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Church house

Religion is a touchy subject. No doubt about that. People would always get excited whenever the topic of religious faith came up when I was a child; this was so even if everybody had at least one favorite, whether they admitted it or not, be it one of the “Bible Belt” orthodoxies, some version of a thoughtful or an unconscious inherited agnosticism or even an absent-minded hedonism. Religion and politics—I was taught early in my youth—are not fit for polite dinner conversation, although why I do not remember ever being told. They cause indigestion, I suppose. This state of affairs seemed particularly strange to me since, down South, religion is the basis of the third standard question with which we skewer our victims in the inquisition of new acquaintance. After “Where y’all from?” and “Who’s your folks?” the final poser comes: “What’s you church?”

Like a Nose Out of Joint

I have seen people sometimes get huffy when you bring up religion as if you had asked whether they were wearing polka dot boxers, or long johns, or no underwear at all. “None of your d*** business” they seemed to say, even if they were too polite to voice the words. I have wondered over the years what it was that riled folks so when the subject turned to the spiritual, especially since I suspected almost everybody had an opinion on the matter of God and the state of his immortal soul just like almost everybody has a nose. And like a nose, it was sometimes put out of joint by the slightest affront or the mildest provocation.  Of course, I am aware that wars have been fought for centuries over religion, and I have seen some fights for myself that were only slightly less bloody than the War of the Roses. “I have a problem with organized religion,” I have occasionally heard, which always prompted me to think “Would you find disorganized religion more palatable? I think that can be arranged.” Perhaps, I concluded at last, the off-putting comes from what we consciously or inadvertently communicate: an offensive sense of our “rightness” and of our “righteousness” and consequently a tacit indictment of the others’ implied waywardness and wicked apostasy, if not their blatant and obstinate stupidity.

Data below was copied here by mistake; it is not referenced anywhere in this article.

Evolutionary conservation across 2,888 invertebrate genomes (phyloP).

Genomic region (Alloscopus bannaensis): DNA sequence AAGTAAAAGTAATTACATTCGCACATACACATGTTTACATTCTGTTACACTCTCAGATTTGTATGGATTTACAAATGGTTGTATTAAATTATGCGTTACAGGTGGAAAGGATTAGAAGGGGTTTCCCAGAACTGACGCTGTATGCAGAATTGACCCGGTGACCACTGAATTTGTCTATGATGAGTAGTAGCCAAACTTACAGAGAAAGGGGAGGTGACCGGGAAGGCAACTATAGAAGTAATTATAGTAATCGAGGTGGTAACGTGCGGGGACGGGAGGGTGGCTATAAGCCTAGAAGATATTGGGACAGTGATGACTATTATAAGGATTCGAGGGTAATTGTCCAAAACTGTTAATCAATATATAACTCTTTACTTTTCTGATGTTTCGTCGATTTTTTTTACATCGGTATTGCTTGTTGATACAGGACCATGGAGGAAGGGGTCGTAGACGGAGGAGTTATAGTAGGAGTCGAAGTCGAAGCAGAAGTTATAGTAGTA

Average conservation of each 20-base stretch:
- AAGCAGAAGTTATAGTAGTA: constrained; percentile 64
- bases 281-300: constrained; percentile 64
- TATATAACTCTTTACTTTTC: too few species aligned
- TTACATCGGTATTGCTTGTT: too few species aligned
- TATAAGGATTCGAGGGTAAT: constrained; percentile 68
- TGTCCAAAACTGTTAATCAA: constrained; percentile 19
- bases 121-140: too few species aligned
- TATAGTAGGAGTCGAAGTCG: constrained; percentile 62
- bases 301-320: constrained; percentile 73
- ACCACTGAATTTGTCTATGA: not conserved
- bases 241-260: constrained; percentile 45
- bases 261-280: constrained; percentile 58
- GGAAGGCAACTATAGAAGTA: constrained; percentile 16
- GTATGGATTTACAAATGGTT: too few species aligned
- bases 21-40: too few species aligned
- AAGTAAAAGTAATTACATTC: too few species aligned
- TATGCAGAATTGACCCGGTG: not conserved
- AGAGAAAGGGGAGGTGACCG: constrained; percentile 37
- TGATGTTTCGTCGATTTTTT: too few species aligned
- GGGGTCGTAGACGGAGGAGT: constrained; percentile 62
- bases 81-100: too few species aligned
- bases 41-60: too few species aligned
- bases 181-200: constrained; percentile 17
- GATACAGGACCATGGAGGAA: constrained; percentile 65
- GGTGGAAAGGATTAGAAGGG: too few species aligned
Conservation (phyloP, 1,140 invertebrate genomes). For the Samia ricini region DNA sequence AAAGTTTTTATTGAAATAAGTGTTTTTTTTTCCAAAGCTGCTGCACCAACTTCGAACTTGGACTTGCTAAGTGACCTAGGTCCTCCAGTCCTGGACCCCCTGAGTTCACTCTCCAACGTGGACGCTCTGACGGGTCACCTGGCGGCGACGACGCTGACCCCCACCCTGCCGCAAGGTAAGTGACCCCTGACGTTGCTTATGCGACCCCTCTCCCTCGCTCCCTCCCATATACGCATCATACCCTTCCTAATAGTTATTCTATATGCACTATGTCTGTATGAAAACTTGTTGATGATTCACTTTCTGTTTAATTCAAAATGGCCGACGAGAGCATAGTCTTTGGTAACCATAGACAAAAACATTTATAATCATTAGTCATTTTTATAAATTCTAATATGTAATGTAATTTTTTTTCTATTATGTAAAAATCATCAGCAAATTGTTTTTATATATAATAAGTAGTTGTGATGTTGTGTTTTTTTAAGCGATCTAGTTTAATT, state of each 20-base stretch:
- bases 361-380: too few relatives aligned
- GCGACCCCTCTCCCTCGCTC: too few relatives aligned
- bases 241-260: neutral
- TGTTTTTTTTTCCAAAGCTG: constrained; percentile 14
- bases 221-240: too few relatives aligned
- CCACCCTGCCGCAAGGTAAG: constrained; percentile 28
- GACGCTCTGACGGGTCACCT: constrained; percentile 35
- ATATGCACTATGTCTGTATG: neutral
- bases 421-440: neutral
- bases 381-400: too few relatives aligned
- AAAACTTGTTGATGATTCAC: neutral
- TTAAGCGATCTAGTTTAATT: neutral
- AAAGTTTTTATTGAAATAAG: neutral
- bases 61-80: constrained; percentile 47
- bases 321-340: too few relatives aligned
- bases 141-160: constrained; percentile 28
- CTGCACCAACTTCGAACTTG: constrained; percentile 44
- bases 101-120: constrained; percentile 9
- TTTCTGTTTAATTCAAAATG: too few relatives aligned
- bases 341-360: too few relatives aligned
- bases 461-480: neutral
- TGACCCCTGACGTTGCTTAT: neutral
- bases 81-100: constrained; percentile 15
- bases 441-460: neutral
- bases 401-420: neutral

Certainty Has Eluded Me

Yet, this sense of certainty always eluded me. Indeed, the more I learned and the more powerfully I felt the allure of my own convictions, the more I realized what one risks in such matters. Maybe that is why many of my friends and acquaintances, as well as strangers, grow uncomfortable when the subject raises itself. When you follow a path that tracks the edge of an abyss only dimly lit by an uncertain moonlight you might be forgiven a bit of skittishness. Perhaps a little compassion would prompt us think twice before lambasting a brother with a liturgy that seems a little strange at first.